Junior associates gripe about being condemned to do scutwork. Senior associates complain about friends having been screwed out of partnership. Junior partners bellyache about not being invited to participate in client pitches. Senior partners grouse about their peers, who don’t work very hard and aren’t very good lawyers, being paid too much. The law firm’s “owners” — the half-dozen guys who actually run the joint — moan that all those other lawyers should quit their whining and get back to work. And everyone kvetches about opposing counsel, unreasonable clients, and working too many hours.
(You’ll note that nobody b*tches about anything. I offer the preceding paragraph as evidence that we needn’t degrade the level of discourse to express ourselves.)
At corporations, this just doesn’t happen. People occasionally whine, of course — there’s a reason why they call it “work” — but griping is not the order of the day, every day, year in and year out.
Perhaps it’s the size of our teams. If a typical in-house lawyer is one of six or eight people reporting to a single boss, it’s dangerous to carp too much. We’re a small group, and word could get around.
Perhaps it’s our longevity as a team. At law firms, cases (and transactions) come and go. Lawyers work with each other intensely for a few months (or, for big litigation matters, years) and then move on to work in other teams. At a corporation, we’re bound together for a long, long time. A small band of in-house litigators will be handling all of the company’s litigation until people change jobs, leave the company, or die. The same is true for in-house M&A lawyers. If you’re likely to be working with the same people for many years, complaining can be dangerous business.
Perhaps it’s the nature of our adversaries. At a law firm, high-testosterone lawyers who hammer the other side on a deal or a case may (unfortunately) be respected for their antics. In a corporate environment, people on the other side of a transaction may well be our customers; it pays to be civilized to them. If you badmouth the other side of a deal to your client in sales, the client may blame a lost opportunity on your bad attitude. Depending on a corporation’s industry, even the corporation’s opponents in litigation may be customers or potential customers.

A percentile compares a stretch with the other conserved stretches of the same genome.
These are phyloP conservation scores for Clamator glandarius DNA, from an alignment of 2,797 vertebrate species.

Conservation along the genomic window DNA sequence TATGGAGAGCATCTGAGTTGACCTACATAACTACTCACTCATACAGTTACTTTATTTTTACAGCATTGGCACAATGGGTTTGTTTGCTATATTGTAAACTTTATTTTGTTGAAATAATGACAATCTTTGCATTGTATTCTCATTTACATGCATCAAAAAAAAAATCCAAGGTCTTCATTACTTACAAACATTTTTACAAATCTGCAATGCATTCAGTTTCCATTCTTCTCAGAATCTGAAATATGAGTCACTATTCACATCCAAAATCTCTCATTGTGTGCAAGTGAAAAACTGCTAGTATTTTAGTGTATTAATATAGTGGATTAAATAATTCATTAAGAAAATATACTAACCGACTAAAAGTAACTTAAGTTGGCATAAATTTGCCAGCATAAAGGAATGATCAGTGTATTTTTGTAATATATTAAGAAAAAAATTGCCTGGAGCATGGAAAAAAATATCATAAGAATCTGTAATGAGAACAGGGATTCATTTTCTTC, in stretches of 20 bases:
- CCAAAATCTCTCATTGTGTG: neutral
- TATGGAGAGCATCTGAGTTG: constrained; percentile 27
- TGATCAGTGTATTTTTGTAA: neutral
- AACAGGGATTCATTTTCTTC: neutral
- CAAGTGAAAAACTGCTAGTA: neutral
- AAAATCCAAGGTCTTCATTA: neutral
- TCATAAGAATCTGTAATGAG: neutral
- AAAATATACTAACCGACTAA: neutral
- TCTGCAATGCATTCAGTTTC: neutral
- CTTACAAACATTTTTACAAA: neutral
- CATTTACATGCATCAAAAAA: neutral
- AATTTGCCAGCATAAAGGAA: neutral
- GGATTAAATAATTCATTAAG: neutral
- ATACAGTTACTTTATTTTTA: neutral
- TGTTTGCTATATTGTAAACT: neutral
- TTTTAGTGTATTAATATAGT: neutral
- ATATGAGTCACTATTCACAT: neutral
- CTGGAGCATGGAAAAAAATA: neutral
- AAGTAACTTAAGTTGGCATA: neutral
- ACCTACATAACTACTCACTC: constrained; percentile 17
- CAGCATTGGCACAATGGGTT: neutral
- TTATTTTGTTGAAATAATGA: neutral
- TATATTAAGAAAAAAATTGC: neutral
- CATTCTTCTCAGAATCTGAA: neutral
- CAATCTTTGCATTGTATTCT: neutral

Perhaps attitudes are simply perceived differently at corporations and law firms. Many people choose to be lawyers because they like arguing and make their career choices to match their personalities. People choose to work at corporations for many different reasons, but not often because they view their quarrelsome nature as a professional attribute.
Perhaps our jobs are better. If we have in fact reached nirvana by moving in-house, then we naturally wouldn’t complain as much as those sorry others in our profession who remain trapped inside the barbed wire at law firms.
Or perhaps it’s just me. I moved up through the ranks of a big law firm, so I saw (and heard) it all over the course of a couple of decades. I entered in-house life relatively late in the game, and not at a junior level, so perhaps I’ve simply lacked exposure to the realities of in-house life, or maybe I’m hopelessly out of the loop.
But, if fellow biglaw alums who’ve moved in-house share my perception, I’ll be curious to hear their hypotheses as to why in-house lawyers grumble less than their outside peers.
Mark Herrmann is the Vice President and Chief Counsel – Litigation at Aon, the world’s leading provider of risk management services, insurance and reinsurance brokerage, and human capital and management consulting. He is the author of The Curmudgeon’s Guide to Practicing Law (affiliate link). You can reach him by email at email@example.com.